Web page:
Posts tagged culture
The Do's and Don'ts of Gift Giving in China 

For the uninitiated, gift giving in China can be faux par central. Without the necessary knowledge, your well-intentioned present could end up a fast-track ticket to Losefaceville.  

There are a plethora of social codes and conventions to abide by. Never ask or expect the receiver to open the gift in front of you, always present your gift well-presented, wrapped or in a gift bag, and don’t forget to pass it over with both of your hands! But before we get to the actual giving, what exactly should we buy our Chinese friends, hosts or business associates? 

We’ve put together this list of Do’s and Don’ts to point you in the right direction. The Don’ts appear to fall in to two distinct categories: gifts with inauspicious symbolism and gifts that are phonetic homonyms of other inauspicious words. 

Avoid giving chrysanthemums to Chinese friends

Avoid giving chrysanthemums to Chinese friends

The Don'ts

  • We’ll start with the number one Don’t around - clocks. Clocks (and to some extent other time pieces) symbolize the passing of time, and ultimately our mortality. In China, the gifting of clocks means the sender wishes the receiver an un-timely death. 
  • The number four, 四 (sì), sounds a lot like the character for death, 死 (sǐ), and so gifts of items in groups of four should be avoided if possible. 

In the west, flowers tend to be a fail-safe gift option. But in China there are a few to be avoided: 

  • Plum blossom 梅花 (méihuā) is a homonym for bad luck 霉 (méi). 
  • Chrysanthemums are reserved for mourning of the dead, and should not be given as gifts. 
  • The gladiolus flower 剑兰 (jiànlán) is phonetically identical to a word meaning to ‘meet difficulties’ 见难 (jiànnán) and isn't suitable as a present.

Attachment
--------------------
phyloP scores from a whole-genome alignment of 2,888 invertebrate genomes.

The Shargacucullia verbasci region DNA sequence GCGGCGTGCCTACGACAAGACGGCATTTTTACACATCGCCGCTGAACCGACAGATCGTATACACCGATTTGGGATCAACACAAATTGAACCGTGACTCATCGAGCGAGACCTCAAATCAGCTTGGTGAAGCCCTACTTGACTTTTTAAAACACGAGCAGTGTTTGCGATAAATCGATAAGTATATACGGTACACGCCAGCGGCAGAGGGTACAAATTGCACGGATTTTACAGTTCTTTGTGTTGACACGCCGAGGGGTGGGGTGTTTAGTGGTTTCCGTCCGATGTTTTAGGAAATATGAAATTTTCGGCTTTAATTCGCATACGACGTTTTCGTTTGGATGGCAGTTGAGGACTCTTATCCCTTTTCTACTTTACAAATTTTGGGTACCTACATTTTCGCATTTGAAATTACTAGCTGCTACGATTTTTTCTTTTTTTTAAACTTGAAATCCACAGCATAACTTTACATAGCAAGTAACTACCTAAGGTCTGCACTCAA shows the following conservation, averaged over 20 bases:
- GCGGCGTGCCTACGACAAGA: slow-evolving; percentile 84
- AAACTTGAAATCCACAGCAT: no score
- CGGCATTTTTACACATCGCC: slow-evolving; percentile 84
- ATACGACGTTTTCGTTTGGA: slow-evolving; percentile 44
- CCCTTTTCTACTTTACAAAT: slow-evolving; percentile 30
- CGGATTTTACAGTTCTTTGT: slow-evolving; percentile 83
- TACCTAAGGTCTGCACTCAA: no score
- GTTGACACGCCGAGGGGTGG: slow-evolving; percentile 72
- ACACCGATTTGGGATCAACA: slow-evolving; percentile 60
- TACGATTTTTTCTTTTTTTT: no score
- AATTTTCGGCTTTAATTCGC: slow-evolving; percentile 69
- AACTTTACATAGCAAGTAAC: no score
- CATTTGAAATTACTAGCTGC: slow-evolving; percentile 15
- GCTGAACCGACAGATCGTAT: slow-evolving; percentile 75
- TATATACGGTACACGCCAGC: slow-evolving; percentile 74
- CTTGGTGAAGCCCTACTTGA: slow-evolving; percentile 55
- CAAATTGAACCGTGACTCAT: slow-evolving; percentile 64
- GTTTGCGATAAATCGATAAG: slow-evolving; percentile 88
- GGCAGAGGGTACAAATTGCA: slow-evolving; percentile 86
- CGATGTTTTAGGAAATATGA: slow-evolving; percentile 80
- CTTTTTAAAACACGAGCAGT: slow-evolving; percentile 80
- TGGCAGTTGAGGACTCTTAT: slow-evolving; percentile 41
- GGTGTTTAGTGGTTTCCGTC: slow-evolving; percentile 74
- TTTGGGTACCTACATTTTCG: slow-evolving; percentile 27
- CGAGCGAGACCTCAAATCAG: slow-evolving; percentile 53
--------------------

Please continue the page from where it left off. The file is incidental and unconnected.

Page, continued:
• Similarly, jasmine 茉莉 (mòlì), whilst a good idea to gift in tea form, should be avoided as a gift of flowers because it’s a homonymous with the a word meaning ‘no profit or prospect of earning’ 没利 (mòlì). 
  • As we’ll see below, fruit is a great gift option, but be careful not to gift pears, as the character for pear 梨 (lí) is a homonyms for the word to separate 离 (lí) and can symbolize the splitting up of your relationship. 
  • And it’s not just pears that have this symbolism. The character for umbrella 伞 (sǎn) symbolizes 'to leave' 散 (sàn).
  • Sharp objects such as knives or scissors also symbolize the severing of ties, evident in this proverb 'to make a clean break' 一刀两断 (yīdāoliǎngduàn) and are a no-no. 
  • Yet more items to avoid are those associated with funerals in China, such as candles and black or white objects (a plain white shirt for example). 
  • Furthermore, Chinese mysticism and folk lore also prohibit the gifting of mirrors, which are said to attract ghosts; dolls, as symbols of the human form are not auspicious, as well as stones or antique objects, which may be possessed by evil spirits. 
  • The final item on our list of items to avoid giving are green hats... This makes the list as a Chinese saying ‘wearing a green hat’ 戴绿帽子(dài lǜmàozǐ) implies that the wearer’s partner has been unfaithful. The phrase originated from the practice of forcing Yuan dynasty prostitutes to wear green hats.